Play Music at Retail Legally

Background Music at the Store

I recently helped install a stereo system for a retail store in Virginia. They wanted to play background music for their customers but weren’t sure what they could play. In the US, it’s illegal to play the radio or regular CDs because those songs aren’t licensed to be played for “public performance.” (UPDATE: Thanks to John Kaufeld who corrected me in the comments regarding radio play)

What happens if you play regular music CDs at your business? You might get a visit from the American Society of Composers, Authors and Publishers (ASCAP), Broadcast Music Incorporated (BMI), or the Society of European Stage Authors and Composers (SESAC). One retailer I know of was fined $7000 by ASCAP for playing music which was not properly licensed.

Legal Options

So how do you play music legally in the public? Here are some options.

  1. Purchase business-licensed music CDs. Many retailers buy muzak, the horrible elevator music, because it’s cheaper to license than the actual songs. Please don’t do this.
  2. Get XM Radio for Business, costing $40/month.
  3. Download free music from Jamendo which is under a Creative Commons license.  This music is uploaded by artists that are not represented by ASCAP/BMI/SEAC. I am amazed at the number of high quality albums listed on Jamendo. My Virginia client found lots of great jazz at Jamendo and will play that at their retail store.

ASCAP is Nuts

As a side note, I am all in favor of musicians getting their due. But hearing background music in a store falls under “fair use” to me. From a music business prospective, I don’t think that many people will chose to listen to music in a store as a replacement for buying music. “Hey honey, let’s go to the mall. I feel like listening to some Lady Gaga.” Hearing music at a store promotes music purchases just like hearing it on the radio.

ASCAP goes way too far. They’ve sued Boy Scouts and Girl Scouts for singing camp songs. They’ve sued cell phone users for playing ring tones. They want fees from YouTube for having background music in videos. They want fees from iTunes and Amazon for 30-second song previews. That’s not just silly. It hurts the musicians.

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About: Rick


6 thoughts on “Play Music at Retail Legally”

  1. Good post, Rick, but your information about playing over-the-air radio in a store doesn’t match ASCAP’s information.

    Check item 15 in the ASCAP FAQ about restaurants and “other” establishments, which includes stores. There’s an exemption for those places to play over-the-air radio for free, without any licensing fee. XM subscription radio is another matter, though.

    ASCAP music licensing FAQ
    http://www.ascap.com/licensing/licensingfaq.html

  2. ASOMAssage Music is a legal option specific for spas and massage therapists. In fact, it’s the only streamlined music supplier for this specific industry. Only $9.95/mo gives you all the music you’ll ever want (your choice, not just random streaming) plus your Background Music License built in.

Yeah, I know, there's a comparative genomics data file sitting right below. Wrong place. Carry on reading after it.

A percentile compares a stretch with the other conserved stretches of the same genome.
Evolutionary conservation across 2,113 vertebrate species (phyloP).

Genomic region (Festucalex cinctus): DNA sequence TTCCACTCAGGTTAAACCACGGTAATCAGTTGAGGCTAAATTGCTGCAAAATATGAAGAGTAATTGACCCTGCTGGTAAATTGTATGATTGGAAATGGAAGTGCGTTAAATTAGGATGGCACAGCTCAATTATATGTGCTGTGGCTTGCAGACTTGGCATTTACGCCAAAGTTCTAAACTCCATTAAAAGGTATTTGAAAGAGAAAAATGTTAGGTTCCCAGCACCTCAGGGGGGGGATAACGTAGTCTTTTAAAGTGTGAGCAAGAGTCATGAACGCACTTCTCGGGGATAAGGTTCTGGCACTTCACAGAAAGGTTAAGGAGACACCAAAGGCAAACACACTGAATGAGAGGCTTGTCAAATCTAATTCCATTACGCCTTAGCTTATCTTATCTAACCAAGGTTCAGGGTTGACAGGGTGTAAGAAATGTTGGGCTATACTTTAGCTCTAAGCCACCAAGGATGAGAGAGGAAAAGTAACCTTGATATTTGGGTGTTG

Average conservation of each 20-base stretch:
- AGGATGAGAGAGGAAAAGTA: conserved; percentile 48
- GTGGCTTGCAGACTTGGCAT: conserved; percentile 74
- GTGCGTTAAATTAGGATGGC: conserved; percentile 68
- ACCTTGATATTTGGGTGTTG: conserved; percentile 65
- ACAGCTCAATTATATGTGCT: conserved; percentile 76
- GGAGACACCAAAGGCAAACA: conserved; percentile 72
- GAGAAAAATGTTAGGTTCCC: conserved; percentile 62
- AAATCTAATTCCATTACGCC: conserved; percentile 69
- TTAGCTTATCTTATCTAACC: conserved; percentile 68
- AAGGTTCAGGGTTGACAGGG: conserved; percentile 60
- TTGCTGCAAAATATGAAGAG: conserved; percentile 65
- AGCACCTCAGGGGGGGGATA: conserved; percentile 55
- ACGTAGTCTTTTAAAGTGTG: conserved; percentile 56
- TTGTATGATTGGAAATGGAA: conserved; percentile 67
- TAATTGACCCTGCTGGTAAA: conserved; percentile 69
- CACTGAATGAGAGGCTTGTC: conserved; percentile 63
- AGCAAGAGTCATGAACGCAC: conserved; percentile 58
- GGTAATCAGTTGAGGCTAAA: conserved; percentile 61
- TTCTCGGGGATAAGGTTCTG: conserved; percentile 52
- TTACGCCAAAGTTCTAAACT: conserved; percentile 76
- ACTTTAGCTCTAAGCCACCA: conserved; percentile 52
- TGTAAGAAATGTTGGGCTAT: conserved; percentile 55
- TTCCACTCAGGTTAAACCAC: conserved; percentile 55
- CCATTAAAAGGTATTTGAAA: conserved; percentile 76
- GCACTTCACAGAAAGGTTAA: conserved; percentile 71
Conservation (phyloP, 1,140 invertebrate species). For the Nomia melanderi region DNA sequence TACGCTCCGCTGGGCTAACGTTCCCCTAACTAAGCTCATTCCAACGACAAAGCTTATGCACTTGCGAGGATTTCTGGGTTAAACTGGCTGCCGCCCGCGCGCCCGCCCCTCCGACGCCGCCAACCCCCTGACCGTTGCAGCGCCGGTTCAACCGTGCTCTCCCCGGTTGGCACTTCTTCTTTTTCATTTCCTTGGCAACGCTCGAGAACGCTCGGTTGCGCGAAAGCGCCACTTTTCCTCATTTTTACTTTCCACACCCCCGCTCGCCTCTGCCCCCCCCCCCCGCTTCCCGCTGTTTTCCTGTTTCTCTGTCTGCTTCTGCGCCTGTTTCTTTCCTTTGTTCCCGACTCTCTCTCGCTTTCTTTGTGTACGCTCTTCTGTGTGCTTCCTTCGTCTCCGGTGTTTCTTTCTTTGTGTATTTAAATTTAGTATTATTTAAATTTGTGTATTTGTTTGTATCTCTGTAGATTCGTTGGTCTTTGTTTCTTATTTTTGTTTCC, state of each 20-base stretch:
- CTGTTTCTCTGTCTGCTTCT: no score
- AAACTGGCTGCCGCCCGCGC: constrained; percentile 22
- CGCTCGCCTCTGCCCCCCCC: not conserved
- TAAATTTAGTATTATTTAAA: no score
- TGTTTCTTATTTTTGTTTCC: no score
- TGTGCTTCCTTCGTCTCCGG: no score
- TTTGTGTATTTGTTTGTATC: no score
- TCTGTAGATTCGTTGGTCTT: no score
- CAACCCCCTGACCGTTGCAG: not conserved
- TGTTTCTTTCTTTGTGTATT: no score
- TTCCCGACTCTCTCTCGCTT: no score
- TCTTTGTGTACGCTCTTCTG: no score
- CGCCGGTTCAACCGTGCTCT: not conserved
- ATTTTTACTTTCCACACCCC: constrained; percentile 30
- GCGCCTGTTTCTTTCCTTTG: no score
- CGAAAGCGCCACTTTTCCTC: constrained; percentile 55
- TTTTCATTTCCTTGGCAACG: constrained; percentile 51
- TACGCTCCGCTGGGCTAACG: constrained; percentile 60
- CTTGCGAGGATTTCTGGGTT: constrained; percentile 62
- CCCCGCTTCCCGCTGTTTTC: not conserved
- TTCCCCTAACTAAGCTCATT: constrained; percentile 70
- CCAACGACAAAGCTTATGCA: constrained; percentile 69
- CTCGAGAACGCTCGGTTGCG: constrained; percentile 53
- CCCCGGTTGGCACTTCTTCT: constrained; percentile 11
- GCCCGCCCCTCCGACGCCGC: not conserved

Enjoy!

  3. Just a few services to add:

    Also Muzak no longer just plays “elevator music” these days, they actually have decent artists. They just happen to be pretty expensive and require custom hardware.

    PlayNetwork is another. Again, they have good music and are great at matching music to brands, but they’re pricey and complicated.

    And there’s cloudcovermusic.com (full disclosure: I work there), which is half the price of the closest competitor and offers some great features to help businesses increase sales. Your store just needs a computer connected to some speakers to use it.

  4. I run the small business division of PlayNetwork that offers a channel solution, a personalized solution and I also run xm4biz.com which is a subsidiary business of PlayNetwork.

    We have several levels of service depending on how much control a business would want over their music. The XM service, as you might imagine, has a large suite of channels (170 total) all the way to PlayNetwork’s 100% customized music where you can pick track by track. It really just depends on how much control you want.

    From a pricing perspective I have solutions that cost $25 per month and I have solutions that are $100 per month. What our clients like is that paying us $300-$500 per year to take care of what could be $1200 licensing direct with ASCAP, BMI and SESAC, lets them sleep a little better at night.

    John is right about the over-the-air radio being an exception to the licensing requirements, however there is a further requirement that creates some gray area, in that you need to be using “home” style equipment. If you are using a boom box with over-the-air radio you should be fine, but if you have a commercial audio system you could be in violation.

    Happy to field any questions if you want to email me.

    Brian James | Director, Local Sales | O: 888.567.7529 | bjames@PlayNetwork.com

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